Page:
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Your Health Depends Largely On Neighborhood

May 12, 2015

Ana Diez Roux, MD

Lecture Highlights the Crucial Role of Environment on Human Health

Does where you live affect your health? A growing body of evidence says it matters enormously, according to Ana Diez Roux, MD, PhD, MPH, Distinguished Professor of Epidemiology and Dean at the Drexel University School of Public Health.

In the second annual Renee Royak-Schaler Lecture in Health Disparities at the University of Maryland School of Medicine, Dr. Diez Roux spoke on the topic in a talk entitled “Neighborhoods and Population Health: Where Have We Been and Where Are We Going?” Her lecture was sponsored by University of Maryland School of Medicine Department of Epidemiology and Public Health, and took place on April 16 in Taylor Lecture Hall.

“Neighborhood has been shown to play a central role in a so many important health indicators,” said Dr. Diez Roux. She said there are sharp neighborhood, state and regional variations in rates of cardiovascular disease, diabetes, obesity and many other illnesses.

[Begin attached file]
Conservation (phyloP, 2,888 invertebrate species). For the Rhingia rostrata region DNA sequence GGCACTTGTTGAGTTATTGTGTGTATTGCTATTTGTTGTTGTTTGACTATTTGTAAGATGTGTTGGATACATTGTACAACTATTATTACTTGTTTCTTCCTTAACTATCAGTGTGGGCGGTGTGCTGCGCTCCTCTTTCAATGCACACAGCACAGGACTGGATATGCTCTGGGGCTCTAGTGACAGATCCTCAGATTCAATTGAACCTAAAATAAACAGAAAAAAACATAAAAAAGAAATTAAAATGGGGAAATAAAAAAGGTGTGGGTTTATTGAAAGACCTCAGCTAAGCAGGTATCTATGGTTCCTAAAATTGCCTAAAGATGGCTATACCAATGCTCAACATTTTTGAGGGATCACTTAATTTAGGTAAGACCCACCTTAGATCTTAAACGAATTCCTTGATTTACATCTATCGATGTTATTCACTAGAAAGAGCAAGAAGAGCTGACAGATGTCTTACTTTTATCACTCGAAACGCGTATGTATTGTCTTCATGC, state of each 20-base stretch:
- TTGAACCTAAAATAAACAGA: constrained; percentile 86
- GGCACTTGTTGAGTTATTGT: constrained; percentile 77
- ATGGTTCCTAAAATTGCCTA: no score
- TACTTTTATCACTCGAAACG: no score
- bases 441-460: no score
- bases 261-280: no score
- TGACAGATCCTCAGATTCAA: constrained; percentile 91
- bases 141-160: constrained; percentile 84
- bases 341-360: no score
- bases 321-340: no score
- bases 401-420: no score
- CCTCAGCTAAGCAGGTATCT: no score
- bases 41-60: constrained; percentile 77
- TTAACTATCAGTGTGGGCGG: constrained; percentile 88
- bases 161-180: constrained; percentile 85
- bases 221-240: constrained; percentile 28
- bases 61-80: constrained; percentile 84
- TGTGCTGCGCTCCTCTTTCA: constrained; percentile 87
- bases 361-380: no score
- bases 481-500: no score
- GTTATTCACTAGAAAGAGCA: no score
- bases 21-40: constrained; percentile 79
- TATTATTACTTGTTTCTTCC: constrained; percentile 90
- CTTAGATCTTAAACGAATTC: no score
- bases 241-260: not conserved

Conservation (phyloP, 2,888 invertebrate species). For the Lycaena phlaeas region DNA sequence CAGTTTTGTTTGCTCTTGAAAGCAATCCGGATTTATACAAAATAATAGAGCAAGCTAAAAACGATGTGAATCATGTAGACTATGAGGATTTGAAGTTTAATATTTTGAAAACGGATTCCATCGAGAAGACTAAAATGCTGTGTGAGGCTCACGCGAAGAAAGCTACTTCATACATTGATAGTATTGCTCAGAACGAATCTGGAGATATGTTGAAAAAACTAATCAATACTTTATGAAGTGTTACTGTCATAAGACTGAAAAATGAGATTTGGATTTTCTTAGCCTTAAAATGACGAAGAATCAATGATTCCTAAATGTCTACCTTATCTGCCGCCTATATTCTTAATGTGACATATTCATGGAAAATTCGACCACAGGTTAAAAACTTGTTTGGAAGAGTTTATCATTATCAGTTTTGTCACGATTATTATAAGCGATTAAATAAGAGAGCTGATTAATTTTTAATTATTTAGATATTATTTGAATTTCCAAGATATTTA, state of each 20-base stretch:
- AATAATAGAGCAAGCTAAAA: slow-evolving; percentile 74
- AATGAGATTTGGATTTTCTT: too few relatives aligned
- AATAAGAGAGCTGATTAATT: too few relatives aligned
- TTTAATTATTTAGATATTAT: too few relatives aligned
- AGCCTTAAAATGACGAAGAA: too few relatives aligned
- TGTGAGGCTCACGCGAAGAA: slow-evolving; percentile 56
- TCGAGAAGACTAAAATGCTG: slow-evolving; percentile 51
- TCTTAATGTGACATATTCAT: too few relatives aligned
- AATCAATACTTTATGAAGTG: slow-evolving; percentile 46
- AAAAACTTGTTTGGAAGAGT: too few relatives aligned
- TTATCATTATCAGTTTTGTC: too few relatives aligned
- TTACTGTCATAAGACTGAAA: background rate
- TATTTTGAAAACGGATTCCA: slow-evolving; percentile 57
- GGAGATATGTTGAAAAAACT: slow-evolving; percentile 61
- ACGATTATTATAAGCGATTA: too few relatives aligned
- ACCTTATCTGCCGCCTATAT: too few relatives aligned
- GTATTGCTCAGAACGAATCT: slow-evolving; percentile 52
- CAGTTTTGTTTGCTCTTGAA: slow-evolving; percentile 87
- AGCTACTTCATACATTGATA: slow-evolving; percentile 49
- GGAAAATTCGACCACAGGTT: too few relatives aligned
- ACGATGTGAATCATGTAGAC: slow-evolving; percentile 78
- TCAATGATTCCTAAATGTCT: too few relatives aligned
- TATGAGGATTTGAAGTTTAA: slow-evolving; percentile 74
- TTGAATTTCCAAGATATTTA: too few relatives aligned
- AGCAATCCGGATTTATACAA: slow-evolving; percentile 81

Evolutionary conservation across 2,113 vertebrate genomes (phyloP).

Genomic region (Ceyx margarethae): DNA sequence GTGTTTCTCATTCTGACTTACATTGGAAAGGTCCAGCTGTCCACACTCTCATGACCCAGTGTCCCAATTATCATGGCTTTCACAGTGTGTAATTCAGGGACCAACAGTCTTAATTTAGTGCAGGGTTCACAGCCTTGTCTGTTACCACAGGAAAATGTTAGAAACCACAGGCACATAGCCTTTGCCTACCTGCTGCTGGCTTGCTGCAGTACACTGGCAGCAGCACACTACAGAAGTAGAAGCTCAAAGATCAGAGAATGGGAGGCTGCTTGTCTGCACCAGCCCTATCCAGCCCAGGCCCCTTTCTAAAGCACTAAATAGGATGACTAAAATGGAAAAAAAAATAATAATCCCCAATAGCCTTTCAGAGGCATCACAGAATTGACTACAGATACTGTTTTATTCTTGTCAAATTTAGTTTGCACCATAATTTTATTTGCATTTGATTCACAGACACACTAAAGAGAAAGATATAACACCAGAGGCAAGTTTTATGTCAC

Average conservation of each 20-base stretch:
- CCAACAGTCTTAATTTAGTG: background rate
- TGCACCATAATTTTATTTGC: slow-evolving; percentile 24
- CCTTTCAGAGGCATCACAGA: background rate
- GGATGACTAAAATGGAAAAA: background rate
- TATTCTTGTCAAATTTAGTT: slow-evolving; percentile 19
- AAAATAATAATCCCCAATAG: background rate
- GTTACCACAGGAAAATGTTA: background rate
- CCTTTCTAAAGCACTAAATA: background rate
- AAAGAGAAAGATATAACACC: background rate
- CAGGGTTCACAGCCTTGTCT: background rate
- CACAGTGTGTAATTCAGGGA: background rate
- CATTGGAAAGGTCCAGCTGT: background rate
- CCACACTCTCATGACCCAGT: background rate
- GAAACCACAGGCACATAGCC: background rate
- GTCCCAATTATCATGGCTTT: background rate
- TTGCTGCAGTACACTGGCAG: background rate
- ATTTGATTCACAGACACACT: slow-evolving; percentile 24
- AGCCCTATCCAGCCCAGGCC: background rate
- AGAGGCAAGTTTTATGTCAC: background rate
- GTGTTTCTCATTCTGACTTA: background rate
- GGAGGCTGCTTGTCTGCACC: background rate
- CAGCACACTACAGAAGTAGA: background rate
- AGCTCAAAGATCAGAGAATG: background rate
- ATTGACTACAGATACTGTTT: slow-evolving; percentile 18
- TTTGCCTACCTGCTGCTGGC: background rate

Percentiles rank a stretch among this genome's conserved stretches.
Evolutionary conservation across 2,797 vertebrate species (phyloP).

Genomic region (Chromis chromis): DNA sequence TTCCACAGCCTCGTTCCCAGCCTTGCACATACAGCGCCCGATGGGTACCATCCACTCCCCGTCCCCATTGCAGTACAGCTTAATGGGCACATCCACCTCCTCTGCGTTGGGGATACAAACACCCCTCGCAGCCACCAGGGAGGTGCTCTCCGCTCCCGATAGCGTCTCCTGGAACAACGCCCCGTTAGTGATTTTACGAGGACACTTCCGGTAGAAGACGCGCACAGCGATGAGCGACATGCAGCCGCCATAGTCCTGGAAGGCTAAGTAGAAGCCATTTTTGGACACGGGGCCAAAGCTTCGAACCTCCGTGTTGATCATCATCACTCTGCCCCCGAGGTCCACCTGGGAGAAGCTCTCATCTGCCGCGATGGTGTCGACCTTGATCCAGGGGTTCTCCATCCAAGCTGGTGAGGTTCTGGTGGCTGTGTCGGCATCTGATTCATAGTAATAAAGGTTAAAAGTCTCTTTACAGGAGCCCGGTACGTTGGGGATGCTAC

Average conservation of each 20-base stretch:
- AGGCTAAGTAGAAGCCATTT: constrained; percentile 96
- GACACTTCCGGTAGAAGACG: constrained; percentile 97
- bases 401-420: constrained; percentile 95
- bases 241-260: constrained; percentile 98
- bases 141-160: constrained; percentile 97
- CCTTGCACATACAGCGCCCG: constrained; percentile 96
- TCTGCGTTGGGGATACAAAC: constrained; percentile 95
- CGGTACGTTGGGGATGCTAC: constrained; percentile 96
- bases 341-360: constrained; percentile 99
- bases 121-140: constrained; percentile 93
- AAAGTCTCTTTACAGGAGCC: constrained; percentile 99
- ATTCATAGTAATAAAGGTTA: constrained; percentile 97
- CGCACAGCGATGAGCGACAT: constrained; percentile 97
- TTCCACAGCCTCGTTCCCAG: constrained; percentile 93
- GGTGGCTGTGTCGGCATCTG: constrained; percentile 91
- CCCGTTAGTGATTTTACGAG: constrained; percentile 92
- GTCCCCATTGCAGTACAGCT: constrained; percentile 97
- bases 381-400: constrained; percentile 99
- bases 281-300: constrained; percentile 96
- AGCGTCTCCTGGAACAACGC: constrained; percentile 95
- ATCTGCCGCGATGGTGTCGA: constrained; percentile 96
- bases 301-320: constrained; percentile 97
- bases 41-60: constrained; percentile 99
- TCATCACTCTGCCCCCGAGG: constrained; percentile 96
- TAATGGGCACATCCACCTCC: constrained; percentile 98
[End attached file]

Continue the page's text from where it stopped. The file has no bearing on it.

She noted that one key is diet, and pointed out that many Baltimore neighborhoods lack access to healthy food. These areas are known as food deserts, and residents often have trouble finding places other than corner stores or fast food restaurants when looking for food. She also mentioned that in Baltimore and many other cities, neighborhoods are not designed to encourage walking or exercise. Many residents feel unsafe, and thus tend to get much less exercise than people in other areas.

The processes by which this occurs is complex and multifactorial, she said. She and other researchers are trying to tease out the links between income, race, ethnicity, setting and health.

“This lecture illustrates the importance of context when we try to understand community health,” said Jay Magaziner, PhD, MS, Professor and Chair, Department of Epidemiology and Public Health. “This relationship is central to much of what we do. Dr. Diez Roux’s lecture was a powerful statement of this essential point.”

The lecture was underwritten with a generous donation from Magda Schaler-Haynes, JD, MPH, and Michael Haynes, and Jeffrey Schaler, PhD.

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